Source: University of Wyoming.

Tough To Stop

Don’t look for a sudden drop in drilling and fracturing activity due to the moratorium. Current leases and permits are not affected, and they have years to run.

As it became clear that the end of the Trump administration and its oil-exploration-friendly policies were coming to an end, there was a run on permits. More than 3,000 permits were issued in New Mexico during the last few months of 2020, according to a report by Platts Analytics.

Permits allowing drilling and fracturing on federal land are for 2 years and can be renewed for another 2 with BLM permission. Offshore permits run 7 years and can be extended to 10, Platts said.

Most of the market reaction has been focused on oil companies with federal lands. Investors focused on five big independents with federal onshore leases, EOG Resources, ConocoPhillips, Devon Energy, Murphy Oil, Cimarex Oil. In most of those cases Morgan Stanley said they can adapt by shifting their plans to unaffected acreage.

A leasing ban would invite lawsuits challenging the power of the Interior Department to stop offering acreage.

Among those who said the federal government’s options are limited is John Axelrod, a policy analyst with the Natural Resources Defense Council. While the environmental group has called for a temporary moratorium on federal leasing to review and likely limit activity and reduce the environmental impact, “the law is pretty clear” that the Interior Department is required to hold regular mineral lease sales.

Congress could change that law, but the Democrats pushing for drilling limits hold a razor-thin margin in the US Senate. They would likely require the support of Democrats from states hard hit by a drilling ban, particularly New Mexico, with two senators who are Democrats.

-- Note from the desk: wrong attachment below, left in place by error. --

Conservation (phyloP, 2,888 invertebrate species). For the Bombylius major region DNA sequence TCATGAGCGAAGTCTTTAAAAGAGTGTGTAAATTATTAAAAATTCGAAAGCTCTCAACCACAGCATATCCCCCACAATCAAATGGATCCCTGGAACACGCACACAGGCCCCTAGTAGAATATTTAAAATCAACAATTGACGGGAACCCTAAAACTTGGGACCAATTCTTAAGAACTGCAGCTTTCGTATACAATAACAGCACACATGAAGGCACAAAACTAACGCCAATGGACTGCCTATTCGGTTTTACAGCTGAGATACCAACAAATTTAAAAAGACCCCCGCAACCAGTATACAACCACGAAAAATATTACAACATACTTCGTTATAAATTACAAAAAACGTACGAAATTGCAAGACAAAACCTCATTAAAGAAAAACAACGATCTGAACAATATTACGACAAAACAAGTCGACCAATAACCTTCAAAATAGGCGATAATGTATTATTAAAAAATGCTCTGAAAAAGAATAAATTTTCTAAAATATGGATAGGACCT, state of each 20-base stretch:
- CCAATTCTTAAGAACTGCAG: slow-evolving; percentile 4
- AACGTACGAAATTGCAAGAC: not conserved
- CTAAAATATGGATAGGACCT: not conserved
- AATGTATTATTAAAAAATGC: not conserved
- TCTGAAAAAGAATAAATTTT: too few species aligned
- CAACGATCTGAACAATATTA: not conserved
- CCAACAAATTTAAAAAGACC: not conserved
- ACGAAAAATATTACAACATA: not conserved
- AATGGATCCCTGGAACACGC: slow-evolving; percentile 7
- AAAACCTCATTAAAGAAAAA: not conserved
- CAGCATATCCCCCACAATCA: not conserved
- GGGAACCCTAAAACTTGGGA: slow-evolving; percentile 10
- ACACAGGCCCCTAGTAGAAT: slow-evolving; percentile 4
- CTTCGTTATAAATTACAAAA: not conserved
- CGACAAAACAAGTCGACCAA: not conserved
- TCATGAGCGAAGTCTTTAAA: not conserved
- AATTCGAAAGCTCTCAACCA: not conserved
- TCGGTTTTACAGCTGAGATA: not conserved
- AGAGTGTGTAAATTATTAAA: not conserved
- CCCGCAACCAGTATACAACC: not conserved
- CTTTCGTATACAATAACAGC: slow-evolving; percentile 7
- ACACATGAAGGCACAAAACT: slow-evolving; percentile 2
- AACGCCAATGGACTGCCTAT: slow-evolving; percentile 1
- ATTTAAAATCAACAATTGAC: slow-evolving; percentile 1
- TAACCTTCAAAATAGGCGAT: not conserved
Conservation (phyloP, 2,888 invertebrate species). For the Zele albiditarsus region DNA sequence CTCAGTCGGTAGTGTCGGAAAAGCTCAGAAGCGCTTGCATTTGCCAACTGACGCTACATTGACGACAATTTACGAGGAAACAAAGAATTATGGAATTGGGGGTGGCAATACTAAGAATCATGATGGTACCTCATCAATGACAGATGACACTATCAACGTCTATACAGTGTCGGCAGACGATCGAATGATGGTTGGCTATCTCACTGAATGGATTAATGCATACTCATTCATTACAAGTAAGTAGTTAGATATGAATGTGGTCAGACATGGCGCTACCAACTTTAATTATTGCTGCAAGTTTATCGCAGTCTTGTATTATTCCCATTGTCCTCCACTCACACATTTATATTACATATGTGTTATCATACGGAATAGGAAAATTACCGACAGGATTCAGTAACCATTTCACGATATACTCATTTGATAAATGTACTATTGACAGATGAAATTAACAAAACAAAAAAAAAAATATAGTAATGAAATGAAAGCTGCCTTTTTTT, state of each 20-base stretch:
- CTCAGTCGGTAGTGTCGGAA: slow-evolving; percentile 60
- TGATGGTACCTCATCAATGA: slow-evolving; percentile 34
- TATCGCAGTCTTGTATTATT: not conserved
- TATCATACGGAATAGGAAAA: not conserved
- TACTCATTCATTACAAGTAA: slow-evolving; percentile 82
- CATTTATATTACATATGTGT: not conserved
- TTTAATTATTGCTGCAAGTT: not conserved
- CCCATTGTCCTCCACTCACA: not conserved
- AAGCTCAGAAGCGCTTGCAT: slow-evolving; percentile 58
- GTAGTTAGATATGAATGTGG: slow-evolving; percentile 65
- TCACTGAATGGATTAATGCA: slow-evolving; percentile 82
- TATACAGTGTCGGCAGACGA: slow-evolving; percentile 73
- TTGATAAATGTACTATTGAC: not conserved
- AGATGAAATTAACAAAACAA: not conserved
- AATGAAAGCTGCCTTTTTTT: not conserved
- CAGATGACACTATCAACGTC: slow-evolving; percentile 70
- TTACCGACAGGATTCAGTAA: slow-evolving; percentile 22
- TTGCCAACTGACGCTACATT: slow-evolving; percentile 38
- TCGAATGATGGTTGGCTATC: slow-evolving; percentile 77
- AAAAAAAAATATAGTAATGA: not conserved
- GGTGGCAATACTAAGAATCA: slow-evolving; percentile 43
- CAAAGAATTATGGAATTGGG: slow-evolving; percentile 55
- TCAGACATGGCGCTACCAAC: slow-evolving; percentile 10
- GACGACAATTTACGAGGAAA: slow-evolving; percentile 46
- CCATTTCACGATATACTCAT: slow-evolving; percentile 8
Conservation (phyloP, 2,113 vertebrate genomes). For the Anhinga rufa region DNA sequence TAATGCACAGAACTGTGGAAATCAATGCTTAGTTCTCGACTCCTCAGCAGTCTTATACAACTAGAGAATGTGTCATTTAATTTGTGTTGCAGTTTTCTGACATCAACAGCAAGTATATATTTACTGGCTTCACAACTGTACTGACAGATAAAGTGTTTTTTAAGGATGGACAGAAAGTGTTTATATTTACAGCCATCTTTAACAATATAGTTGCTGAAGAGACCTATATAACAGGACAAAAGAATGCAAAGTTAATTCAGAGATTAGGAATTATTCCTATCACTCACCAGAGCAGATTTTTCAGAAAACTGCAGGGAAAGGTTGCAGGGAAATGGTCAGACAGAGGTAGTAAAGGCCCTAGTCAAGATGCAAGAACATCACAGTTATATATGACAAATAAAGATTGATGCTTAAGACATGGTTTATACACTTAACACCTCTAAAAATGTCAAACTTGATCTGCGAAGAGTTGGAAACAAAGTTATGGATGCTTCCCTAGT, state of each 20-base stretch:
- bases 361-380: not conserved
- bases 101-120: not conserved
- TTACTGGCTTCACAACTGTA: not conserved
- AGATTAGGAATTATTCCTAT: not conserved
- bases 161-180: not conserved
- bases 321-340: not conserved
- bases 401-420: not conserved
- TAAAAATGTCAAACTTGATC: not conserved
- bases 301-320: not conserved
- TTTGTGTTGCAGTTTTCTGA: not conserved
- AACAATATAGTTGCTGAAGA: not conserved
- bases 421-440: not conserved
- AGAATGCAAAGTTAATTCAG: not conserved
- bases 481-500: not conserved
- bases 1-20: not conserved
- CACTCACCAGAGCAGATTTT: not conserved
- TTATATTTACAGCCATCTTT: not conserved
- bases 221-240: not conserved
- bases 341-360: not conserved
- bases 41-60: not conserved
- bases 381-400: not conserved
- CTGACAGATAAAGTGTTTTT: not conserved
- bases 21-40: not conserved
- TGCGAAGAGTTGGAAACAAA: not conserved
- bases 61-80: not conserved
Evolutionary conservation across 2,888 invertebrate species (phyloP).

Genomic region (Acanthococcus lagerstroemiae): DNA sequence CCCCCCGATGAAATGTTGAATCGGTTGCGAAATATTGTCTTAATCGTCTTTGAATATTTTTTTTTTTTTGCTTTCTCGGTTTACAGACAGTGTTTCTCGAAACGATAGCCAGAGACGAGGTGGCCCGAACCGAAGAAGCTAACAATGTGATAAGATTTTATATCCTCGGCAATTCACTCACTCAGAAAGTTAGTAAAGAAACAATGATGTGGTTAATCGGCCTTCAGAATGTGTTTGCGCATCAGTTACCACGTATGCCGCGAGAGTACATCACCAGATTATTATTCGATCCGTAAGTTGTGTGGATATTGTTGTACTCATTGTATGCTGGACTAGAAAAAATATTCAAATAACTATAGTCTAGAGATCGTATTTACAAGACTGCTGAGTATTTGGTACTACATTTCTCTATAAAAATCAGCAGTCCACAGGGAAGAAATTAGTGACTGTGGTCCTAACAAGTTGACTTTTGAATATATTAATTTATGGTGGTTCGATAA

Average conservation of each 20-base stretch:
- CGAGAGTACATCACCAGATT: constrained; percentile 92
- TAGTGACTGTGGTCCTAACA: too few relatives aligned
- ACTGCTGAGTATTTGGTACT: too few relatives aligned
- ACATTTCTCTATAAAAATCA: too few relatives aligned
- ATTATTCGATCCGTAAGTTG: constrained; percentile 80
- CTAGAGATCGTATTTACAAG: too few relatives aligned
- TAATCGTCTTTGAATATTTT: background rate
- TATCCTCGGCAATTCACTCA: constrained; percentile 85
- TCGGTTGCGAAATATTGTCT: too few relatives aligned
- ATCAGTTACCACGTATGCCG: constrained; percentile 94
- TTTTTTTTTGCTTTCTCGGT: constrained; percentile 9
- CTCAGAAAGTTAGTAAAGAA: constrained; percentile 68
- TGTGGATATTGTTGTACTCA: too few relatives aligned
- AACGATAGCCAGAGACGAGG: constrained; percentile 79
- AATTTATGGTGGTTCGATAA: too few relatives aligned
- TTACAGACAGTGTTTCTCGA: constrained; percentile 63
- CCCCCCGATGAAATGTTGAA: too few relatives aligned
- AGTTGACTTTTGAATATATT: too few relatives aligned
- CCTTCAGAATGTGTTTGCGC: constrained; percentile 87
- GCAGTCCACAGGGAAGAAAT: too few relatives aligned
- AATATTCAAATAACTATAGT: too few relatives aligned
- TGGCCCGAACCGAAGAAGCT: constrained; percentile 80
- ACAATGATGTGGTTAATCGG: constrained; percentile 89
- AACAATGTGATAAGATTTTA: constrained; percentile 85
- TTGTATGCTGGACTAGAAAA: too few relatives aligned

“Roughly 60% of oil and gas is developed on federal lands in New Mexico,” according to a report on the impact of a ban on onshore drilling by Timothy J. Considine, a professor at the School of Energy Resources at the University of Wyoming.

The study by the energy economist estimated that if drilling were stopped, it would reduce spending in New Mexico by $3.1 billion a year over the first 5 years of a ban and the value of the oil not produced during those years would be slightly higher than that and would reduce the state’s tax revenue.

Service companies working there could also take a hit. Of all the US drilling rigs working, 14% are on federal land with the largest number in New Mexico, home to the Delaware basin and the highest total of undeveloped federal acreage, Morgan Stanley said.

Texas onshore oil producers are not going to be hurt by any federal leasing limits because all the land in the state is either leased from individuals or the State of Texas, whose leaders are thinking about ways to encourage drilling.

For those looking for an upside, if federal leasing was limited, it could reduce future US production. Morgan Stanley said that could limit the supply of shale oil, pushing up the value of the oil sold without reducing short-term demand.